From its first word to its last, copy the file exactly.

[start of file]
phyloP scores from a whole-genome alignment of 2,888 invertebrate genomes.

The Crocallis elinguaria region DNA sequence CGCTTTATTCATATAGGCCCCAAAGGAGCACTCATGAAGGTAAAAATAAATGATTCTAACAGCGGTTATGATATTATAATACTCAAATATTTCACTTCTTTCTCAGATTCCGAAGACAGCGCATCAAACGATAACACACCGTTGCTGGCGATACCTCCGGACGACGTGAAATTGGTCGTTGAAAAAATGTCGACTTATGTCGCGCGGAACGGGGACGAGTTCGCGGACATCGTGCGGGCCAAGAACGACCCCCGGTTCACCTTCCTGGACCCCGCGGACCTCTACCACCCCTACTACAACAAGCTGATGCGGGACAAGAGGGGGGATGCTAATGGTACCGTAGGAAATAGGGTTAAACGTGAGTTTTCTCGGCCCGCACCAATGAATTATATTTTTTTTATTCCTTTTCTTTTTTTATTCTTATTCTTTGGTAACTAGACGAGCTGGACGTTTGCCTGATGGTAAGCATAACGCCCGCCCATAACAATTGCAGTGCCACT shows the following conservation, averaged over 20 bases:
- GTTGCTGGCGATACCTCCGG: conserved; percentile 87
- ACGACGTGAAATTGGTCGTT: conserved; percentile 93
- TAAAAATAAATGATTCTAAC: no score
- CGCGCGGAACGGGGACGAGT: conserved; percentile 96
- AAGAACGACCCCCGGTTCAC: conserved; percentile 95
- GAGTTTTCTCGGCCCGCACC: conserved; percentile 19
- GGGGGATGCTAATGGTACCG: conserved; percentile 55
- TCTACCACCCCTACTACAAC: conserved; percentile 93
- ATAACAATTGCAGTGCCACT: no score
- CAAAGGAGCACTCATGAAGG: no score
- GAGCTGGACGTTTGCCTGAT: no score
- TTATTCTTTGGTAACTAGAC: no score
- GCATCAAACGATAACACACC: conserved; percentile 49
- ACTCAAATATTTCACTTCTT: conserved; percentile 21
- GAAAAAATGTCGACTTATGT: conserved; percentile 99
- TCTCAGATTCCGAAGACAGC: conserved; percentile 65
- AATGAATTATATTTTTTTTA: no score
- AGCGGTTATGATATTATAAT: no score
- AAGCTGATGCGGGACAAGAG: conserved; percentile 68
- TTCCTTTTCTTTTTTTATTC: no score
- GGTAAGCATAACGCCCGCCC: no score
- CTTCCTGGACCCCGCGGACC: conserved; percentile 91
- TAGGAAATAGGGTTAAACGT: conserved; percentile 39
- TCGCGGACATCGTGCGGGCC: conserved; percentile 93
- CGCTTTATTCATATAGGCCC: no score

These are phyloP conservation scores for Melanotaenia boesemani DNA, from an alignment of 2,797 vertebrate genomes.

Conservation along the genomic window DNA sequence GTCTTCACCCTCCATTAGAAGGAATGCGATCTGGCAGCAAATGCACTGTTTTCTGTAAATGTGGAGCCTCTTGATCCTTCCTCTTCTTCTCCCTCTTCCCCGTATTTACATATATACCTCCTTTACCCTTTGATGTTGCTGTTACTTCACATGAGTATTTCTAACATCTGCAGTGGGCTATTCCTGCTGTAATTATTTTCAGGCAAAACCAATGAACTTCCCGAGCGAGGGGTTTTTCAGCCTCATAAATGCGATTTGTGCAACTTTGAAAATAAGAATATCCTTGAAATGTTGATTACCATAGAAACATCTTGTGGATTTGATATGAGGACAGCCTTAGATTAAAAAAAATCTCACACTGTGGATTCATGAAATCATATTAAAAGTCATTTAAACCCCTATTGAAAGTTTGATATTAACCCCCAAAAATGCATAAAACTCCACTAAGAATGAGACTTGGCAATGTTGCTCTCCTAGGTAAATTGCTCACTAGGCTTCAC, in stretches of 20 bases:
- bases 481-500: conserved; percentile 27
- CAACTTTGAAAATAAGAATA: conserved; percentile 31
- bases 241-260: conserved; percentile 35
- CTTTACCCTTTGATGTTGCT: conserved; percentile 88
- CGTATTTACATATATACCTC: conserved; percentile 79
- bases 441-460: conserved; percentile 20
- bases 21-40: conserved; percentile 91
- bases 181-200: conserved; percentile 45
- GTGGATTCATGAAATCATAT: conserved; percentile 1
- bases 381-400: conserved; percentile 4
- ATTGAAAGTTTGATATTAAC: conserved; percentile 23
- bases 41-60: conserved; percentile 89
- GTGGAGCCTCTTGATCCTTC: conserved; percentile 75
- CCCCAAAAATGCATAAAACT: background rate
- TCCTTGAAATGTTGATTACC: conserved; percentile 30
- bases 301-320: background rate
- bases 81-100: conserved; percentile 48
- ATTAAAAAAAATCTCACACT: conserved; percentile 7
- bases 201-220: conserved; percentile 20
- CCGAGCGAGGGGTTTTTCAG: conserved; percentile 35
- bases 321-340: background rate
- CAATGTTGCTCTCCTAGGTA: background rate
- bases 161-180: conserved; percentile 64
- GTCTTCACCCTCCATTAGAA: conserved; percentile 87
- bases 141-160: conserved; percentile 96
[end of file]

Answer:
phyloP scores from a whole-genome alignment of 2,888 invertebrate genomes.

The Crocallis elinguaria region DNA sequence CGCTTTATTCATATAGGCCCCAAAGGAGCACTCATGAAGGTAAAAATAAATGATTCTAACAGCGGTTATGATATTATAATACTCAAATATTTCACTTCTTTCTCAGATTCCGAAGACAGCGCATCAAACGATAACACACCGTTGCTGGCGATACCTCCGGACGACGTGAAATTGGTCGTTGAAAAAATGTCGACTTATGTCGCGCGGAACGGGGACGAGTTCGCGGACATCGTGCGGGCCAAGAACGACCCCCGGTTCACCTTCCTGGACCCCGCGGACCTCTACCACCCCTACTACAACAAGCTGATGCGGGACAAGAGGGGGGATGCTAATGGTACCGTAGGAAATAGGGTTAAACGTGAGTTTTCTCGGCCCGCACCAATGAATTATATTTTTTTTATTCCTTTTCTTTTTTTATTCTTATTCTTTGGTAACTAGACGAGCTGGACGTTTGCCTGATGGTAAGCATAACGCCCGCCCATAACAATTGCAGTGCCACT shows the following conservation, averaged over 20 bases:
- GTTGCTGGCGATACCTCCGG: conserved; percentile 87
- ACGACGTGAAATTGGTCGTT: conserved; percentile 93
- TAAAAATAAATGATTCTAAC: no score
- CGCGCGGAACGGGGACGAGT: conserved; percentile 96
- AAGAACGACCCCCGGTTCAC: conserved; percentile 95
- GAGTTTTCTCGGCCCGCACC: conserved; percentile 19
- GGGGGATGCTAATGGTACCG: conserved; percentile 55
- TCTACCACCCCTACTACAAC: conserved; percentile 93
- ATAACAATTGCAGTGCCACT: no score
- CAAAGGAGCACTCATGAAGG: no score
- GAGCTGGACGTTTGCCTGAT: no score
- TTATTCTTTGGTAACTAGAC: no score
- GCATCAAACGATAACACACC: conserved; percentile 49
- ACTCAAATATTTCACTTCTT: conserved; percentile 21
- GAAAAAATGTCGACTTATGT: conserved; percentile 99
- TCTCAGATTCCGAAGACAGC: conserved; percentile 65
- AATGAATTATATTTTTTTTA: no score
- AGCGGTTATGATATTATAAT: no score
- AAGCTGATGCGGGACAAGAG: conserved; percentile 68
- TTCCTTTTCTTTTTTTATTC: no score
- GGTAAGCATAACGCCCGCCC: no score
- CTTCCTGGACCCCGCGGACC: conserved; percentile 91
- TAGGAAATAGGGTTAAACGT: conserved; percentile 39
- TCGCGGACATCGTGCGGGCC: conserved; percentile 93
- CGCTTTATTCATATAGGCCC: no score

These are phyloP conservation scores for Melanotaenia boesemani DNA, from an alignment of 2,797 vertebrate genomes.

Conservation along the genomic window DNA sequence GTCTTCACCCTCCATTAGAAGGAATGCGATCTGGCAGCAAATGCACTGTTTTCTGTAAATGTGGAGCCTCTTGATCCTTCCTCTTCTTCTCCCTCTTCCCCGTATTTACATATATACCTCCTTTACCCTTTGATGTTGCTGTTACTTCACATGAGTATTTCTAACATCTGCAGTGGGCTATTCCTGCTGTAATTATTTTCAGGCAAAACCAATGAACTTCCCGAGCGAGGGGTTTTTCAGCCTCATAAATGCGATTTGTGCAACTTTGAAAATAAGAATATCCTTGAAATGTTGATTACCATAGAAACATCTTGTGGATTTGATATGAGGACAGCCTTAGATTAAAAAAAATCTCACACTGTGGATTCATGAAATCATATTAAAAGTCATTTAAACCCCTATTGAAAGTTTGATATTAACCCCCAAAAATGCATAAAACTCCACTAAGAATGAGACTTGGCAATGTTGCTCTCCTAGGTAAATTGCTCACTAGGCTTCAC, in stretches of 20 bases:
- bases 481-500: conserved; percentile 27
- CAACTTTGAAAATAAGAATA: conserved; percentile 31
- bases 241-260: conserved; percentile 35
- CTTTACCCTTTGATGTTGCT: conserved; percentile 88
- CGTATTTACATATATACCTC: conserved; percentile 79
- bases 441-460: conserved; percentile 20
- bases 21-40: conserved; percentile 91
- bases 181-200: conserved; percentile 45
- GTGGATTCATGAAATCATAT: conserved; percentile 1
- bases 381-400: conserved; percentile 4
- ATTGAAAGTTTGATATTAAC: conserved; percentile 23
- bases 41-60: conserved; percentile 89
- GTGGAGCCTCTTGATCCTTC: conserved; percentile 75
- CCCCAAAAATGCATAAAACT: background rate
- TCCTTGAAATGTTGATTACC: conserved; percentile 30
- bases 301-320: background rate
- bases 81-100: conserved; percentile 48
- ATTAAAAAAAATCTCACACT: conserved; percentile 7
- bases 201-220: conserved; percentile 20
- CCGAGCGAGGGGTTTTTCAG: conserved; percentile 35
- bases 321-340: background rate
- CAATGTTGCTCTCCTAGGTA: background rate
- bases 161-180: conserved; percentile 64
- GTCTTCACCCTCCATTAGAA: conserved; percentile 87
- bases 141-160: conserved; percentile 96